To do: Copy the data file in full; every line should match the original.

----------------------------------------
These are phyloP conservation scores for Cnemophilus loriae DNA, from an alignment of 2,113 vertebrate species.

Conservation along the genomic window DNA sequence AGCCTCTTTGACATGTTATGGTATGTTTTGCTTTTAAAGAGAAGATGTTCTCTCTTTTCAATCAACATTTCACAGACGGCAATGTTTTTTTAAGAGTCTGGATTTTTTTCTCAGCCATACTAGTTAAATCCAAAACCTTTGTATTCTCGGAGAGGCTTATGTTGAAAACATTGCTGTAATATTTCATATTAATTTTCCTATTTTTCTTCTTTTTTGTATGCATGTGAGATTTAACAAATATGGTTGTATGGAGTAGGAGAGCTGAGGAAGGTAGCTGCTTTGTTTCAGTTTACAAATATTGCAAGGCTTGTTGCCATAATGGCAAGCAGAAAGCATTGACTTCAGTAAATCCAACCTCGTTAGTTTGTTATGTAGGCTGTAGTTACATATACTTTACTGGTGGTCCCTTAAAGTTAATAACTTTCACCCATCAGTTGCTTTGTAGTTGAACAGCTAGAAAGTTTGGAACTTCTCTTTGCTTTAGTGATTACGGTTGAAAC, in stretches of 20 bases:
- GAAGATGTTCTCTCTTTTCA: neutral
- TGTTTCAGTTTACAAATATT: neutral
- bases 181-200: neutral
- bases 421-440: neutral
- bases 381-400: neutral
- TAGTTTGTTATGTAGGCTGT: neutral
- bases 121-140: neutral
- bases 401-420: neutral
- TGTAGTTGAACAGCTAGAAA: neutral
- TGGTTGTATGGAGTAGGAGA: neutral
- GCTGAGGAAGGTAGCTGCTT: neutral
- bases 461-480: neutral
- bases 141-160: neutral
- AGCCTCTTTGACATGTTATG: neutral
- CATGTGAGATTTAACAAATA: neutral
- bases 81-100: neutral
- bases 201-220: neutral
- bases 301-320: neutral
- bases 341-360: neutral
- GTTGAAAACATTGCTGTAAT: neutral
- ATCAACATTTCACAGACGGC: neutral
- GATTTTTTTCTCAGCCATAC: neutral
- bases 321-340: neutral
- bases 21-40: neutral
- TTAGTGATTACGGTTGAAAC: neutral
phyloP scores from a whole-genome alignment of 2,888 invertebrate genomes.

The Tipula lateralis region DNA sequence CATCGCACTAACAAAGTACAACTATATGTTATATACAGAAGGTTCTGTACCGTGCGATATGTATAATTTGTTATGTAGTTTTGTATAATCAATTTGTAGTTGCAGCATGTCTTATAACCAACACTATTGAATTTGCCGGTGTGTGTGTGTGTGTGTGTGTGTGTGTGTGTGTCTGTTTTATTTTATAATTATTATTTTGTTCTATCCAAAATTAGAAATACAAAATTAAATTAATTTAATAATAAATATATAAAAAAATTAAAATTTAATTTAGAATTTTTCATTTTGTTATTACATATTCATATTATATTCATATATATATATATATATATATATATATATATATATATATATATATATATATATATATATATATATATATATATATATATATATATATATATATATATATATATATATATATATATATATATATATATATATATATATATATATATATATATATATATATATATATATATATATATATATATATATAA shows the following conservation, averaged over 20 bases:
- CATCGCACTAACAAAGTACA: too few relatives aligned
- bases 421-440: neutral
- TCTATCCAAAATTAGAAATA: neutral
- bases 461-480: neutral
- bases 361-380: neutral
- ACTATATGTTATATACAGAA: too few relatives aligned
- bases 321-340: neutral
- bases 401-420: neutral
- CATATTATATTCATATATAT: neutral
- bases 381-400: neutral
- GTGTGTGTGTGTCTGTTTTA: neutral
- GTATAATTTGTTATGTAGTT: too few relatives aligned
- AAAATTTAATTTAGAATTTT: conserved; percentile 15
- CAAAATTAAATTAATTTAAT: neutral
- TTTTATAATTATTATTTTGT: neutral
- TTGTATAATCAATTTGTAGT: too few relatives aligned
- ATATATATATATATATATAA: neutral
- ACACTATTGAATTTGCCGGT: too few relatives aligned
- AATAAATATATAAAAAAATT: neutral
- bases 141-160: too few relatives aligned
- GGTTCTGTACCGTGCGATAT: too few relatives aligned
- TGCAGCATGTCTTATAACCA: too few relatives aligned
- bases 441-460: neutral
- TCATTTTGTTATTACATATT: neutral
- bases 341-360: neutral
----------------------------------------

These are phyloP conservation scores for Cnemophilus loriae DNA, from an alignment of 2,113 vertebrate species.

Conservation along the genomic window DNA sequence AGCCTCTTTGACATGTTATGGTATGTTTTGCTTTTAAAGAGAAGATGTTCTCTCTTTTCAATCAACATTTCACAGACGGCAATGTTTTTTTAAGAGTCTGGATTTTTTTCTCAGCCATACTAGTTAAATCCAAAACCTTTGTATTCTCGGAGAGGCTTATGTTGAAAACATTGCTGTAATATTTCATATTAATTTTCCTATTTTTCTTCTTTTTTGTATGCATGTGAGATTTAACAAATATGGTTGTATGGAGTAGGAGAGCTGAGGAAGGTAGCTGCTTTGTTTCAGTTTACAAATATTGCAAGGCTTGTTGCCATAATGGCAAGCAGAAAGCATTGACTTCAGTAAATCCAACCTCGTTAGTTTGTTATGTAGGCTGTAGTTACATATACTTTACTGGTGGTCCCTTAAAGTTAATAACTTTCACCCATCAGTTGCTTTGTAGTTGAACAGCTAGAAAGTTTGGAACTTCTCTTTGCTTTAGTGATTACGGTTGAAAC, in stretches of 20 bases:
- GAAGATGTTCTCTCTTTTCA: neutral
- TGTTTCAGTTTACAAATATT: neutral
- bases 181-200: neutral
- bases 421-440: neutral
- bases 381-400: neutral
- TAGTTTGTTATGTAGGCTGT: neutral
- bases 121-140: neutral
- bases 401-420: neutral
- TGTAGTTGAACAGCTAGAAA: neutral
- TGGTTGTATGGAGTAGGAGA: neutral
- GCTGAGGAAGGTAGCTGCTT: neutral
- bases 461-480: neutral
- bases 141-160: neutral
- AGCCTCTTTGACATGTTATG: neutral
- CATGTGAGATTTAACAAATA: neutral
- bases 81-100: neutral
- bases 201-220: neutral
- bases 301-320: neutral
- bases 341-360: neutral
- GTTGAAAACATTGCTGTAAT: neutral
- ATCAACATTTCACAGACGGC: neutral
- GATTTTTTTCTCAGCCATAC: neutral
- bases 321-340: neutral
- bases 21-40: neutral
- TTAGTGATTACGGTTGAAAC: neutral
phyloP scores from a whole-genome alignment of 2,888 invertebrate genomes.

The Tipula lateralis region DNA sequence CATCGCACTAACAAAGTACAACTATATGTTATATACAGAAGGTTCTGTACCGTGCGATATGTATAATTTGTTATGTAGTTTTGTATAATCAATTTGTAGTTGCAGCATGTCTTATAACCAACACTATTGAATTTGCCGGTGTGTGTGTGTGTGTGTGTGTGTGTGTGTGTGTCTGTTTTATTTTATAATTATTATTTTGTTCTATCCAAAATTAGAAATACAAAATTAAATTAATTTAATAATAAATATATAAAAAAATTAAAATTTAATTTAGAATTTTTCATTTTGTTATTACATATTCATATTATATTCATATATATATATATATATATATATATATATATATATATATATATATATATATATATATATATATATATATATATATATATATATATATATATATATATATATATATATATATATATATATATATATATATATATATATATATATATATATATATATATATATATATATATATATATATATATATATAA shows the following conservation, averaged over 20 bases:
- CATCGCACTAACAAAGTACA: too few relatives aligned
- bases 421-440: neutral
- TCTATCCAAAATTAGAAATA: neutral
- bases 461-480: neutral
- bases 361-380: neutral
- ACTATATGTTATATACAGAA: too few relatives aligned
- bases 321-340: neutral
- bases 401-420: neutral
- CATATTATATTCATATATAT: neutral
- bases 381-400: neutral
- GTGTGTGTGTGTCTGTTTTA: neutral
- GTATAATTTGTTATGTAGTT: too few relatives aligned
- AAAATTTAATTTAGAATTTT: conserved; percentile 15
- CAAAATTAAATTAATTTAAT: neutral
- TTTTATAATTATTATTTTGT: neutral
- TTGTATAATCAATTTGTAGT: too few relatives aligned
- ATATATATATATATATATAA: neutral
- ACACTATTGAATTTGCCGGT: too few relatives aligned
- AATAAATATATAAAAAAATT: neutral
- bases 141-160: too few relatives aligned
- GGTTCTGTACCGTGCGATAT: too few relatives aligned
- TGCAGCATGTCTTATAACCA: too few relatives aligned
- bases 441-460: neutral
- TCATTTTGTTATTACATATT: neutral
- bases 341-360: neutral